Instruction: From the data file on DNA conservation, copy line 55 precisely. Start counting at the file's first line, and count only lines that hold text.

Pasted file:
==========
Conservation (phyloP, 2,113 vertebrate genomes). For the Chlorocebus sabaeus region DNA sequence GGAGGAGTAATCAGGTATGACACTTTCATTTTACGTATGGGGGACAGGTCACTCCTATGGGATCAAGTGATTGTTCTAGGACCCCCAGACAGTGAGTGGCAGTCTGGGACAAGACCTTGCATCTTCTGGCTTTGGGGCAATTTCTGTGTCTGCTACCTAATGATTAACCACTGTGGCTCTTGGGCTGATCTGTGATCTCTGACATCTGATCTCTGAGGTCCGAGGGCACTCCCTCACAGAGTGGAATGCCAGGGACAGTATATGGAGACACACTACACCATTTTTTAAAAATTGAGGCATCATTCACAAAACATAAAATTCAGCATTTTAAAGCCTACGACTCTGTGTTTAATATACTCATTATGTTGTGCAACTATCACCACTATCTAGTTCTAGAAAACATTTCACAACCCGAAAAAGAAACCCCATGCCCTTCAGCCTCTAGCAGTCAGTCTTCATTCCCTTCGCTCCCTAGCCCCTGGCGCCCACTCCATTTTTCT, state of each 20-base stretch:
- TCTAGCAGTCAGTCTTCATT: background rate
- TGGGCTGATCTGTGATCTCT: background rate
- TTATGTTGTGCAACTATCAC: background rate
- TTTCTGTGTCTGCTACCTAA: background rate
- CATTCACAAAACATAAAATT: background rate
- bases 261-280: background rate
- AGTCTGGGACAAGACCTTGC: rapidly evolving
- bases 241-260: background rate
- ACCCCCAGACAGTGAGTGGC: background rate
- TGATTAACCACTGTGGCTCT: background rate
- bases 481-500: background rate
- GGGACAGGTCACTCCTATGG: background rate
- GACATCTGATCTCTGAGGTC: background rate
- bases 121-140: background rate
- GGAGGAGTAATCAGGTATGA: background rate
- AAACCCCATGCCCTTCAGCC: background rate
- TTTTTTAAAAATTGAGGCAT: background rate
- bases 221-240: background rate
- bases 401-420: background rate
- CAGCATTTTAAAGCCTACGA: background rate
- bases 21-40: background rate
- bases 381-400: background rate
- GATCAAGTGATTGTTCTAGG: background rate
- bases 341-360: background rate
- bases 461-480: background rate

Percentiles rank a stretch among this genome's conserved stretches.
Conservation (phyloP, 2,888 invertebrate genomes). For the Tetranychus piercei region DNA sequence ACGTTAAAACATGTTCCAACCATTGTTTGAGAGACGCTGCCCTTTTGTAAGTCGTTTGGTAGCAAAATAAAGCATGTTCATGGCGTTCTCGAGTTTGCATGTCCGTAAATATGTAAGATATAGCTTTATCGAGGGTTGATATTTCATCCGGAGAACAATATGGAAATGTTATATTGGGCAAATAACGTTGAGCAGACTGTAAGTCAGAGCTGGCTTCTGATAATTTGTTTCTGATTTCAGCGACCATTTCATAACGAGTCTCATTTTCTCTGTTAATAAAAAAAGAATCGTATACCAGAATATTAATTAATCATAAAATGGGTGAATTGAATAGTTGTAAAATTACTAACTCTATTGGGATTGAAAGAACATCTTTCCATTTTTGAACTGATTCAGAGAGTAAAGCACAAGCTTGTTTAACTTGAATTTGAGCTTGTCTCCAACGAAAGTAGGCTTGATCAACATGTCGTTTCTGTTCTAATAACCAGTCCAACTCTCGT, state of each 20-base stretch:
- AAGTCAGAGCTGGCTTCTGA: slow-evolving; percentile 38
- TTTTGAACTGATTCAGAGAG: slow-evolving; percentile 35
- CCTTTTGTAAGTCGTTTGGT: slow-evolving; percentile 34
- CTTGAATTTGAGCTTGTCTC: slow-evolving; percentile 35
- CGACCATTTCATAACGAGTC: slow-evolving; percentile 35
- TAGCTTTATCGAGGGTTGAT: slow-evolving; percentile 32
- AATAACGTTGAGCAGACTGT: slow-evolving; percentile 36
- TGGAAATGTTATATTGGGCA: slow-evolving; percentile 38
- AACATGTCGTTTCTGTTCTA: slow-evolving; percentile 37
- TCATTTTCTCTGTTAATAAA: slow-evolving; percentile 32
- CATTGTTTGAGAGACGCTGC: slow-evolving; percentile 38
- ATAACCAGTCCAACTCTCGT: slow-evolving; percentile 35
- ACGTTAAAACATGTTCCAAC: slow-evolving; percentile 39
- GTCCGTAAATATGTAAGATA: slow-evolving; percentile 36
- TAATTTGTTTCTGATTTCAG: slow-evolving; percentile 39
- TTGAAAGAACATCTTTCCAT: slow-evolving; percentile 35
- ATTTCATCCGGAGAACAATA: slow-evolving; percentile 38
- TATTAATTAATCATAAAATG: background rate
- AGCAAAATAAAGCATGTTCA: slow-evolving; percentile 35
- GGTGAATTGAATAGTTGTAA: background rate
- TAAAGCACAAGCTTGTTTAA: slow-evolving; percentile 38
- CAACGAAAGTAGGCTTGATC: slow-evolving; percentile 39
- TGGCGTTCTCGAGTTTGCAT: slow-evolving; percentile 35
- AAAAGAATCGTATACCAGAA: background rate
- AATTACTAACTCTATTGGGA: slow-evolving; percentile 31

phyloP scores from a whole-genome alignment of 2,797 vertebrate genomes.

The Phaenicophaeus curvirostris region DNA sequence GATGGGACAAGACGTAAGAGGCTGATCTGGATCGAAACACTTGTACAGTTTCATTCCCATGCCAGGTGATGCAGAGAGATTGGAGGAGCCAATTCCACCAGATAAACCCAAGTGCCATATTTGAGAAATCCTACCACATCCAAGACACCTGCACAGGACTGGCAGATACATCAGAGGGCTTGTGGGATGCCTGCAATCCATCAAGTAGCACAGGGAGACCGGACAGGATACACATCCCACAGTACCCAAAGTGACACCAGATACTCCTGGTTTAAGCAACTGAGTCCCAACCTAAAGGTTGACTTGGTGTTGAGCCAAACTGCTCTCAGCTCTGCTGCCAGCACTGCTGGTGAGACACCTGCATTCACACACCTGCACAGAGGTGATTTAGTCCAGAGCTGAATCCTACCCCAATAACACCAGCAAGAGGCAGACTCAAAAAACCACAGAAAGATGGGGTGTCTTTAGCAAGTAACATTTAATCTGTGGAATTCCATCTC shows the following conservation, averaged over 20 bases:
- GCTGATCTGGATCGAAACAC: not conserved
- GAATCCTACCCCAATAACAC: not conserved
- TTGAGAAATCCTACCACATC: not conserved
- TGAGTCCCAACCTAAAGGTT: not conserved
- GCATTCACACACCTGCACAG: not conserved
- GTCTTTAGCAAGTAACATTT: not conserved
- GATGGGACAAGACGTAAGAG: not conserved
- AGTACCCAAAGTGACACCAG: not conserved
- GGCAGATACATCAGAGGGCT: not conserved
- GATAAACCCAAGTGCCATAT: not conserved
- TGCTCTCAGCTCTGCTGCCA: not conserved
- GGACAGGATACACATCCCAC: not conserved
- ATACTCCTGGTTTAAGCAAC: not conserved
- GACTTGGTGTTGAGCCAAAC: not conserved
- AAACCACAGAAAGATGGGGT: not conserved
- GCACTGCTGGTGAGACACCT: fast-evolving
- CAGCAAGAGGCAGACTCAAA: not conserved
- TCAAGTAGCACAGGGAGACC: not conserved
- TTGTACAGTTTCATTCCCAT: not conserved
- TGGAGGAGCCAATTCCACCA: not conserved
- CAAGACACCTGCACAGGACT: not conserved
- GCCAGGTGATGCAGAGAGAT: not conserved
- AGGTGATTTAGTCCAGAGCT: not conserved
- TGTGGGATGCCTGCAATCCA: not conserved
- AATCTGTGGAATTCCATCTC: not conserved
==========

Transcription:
The Phaenicophaeus curvirostris region DNA sequence GATGGGACAAGACGTAAGAGGCTGATCTGGATCGAAACACTTGTACAGTTTCATTCCCATGCCAGGTGATGCAGAGAGATTGGAGGAGCCAATTCCACCAGATAAACCCAAGTGCCATATTTGAGAAATCCTACCACATCCAAGACACCTGCACAGGACTGGCAGATACATCAGAGGGCTTGTGGGATGCCTGCAATCCATCAAGTAGCACAGGGAGACCGGACAGGATACACATCCCACAGTACCCAAAGTGACACCAGATACTCCTGGTTTAAGCAACTGAGTCCCAACCTAAAGGTTGACTTGGTGTTGAGCCAAACTGCTCTCAGCTCTGCTGCCAGCACTGCTGGTGAGACACCTGCATTCACACACCTGCACAGAGGTGATTTAGTCCAGAGCTGAATCCTACCCCAATAACACCAGCAAGAGGCAGACTCAAAAAACCACAGAAAGATGGGGTGTCTTTAGCAAGTAACATTTAATCTGTGGAATTCCATCTC shows the following conservation, averaged over 20 bases: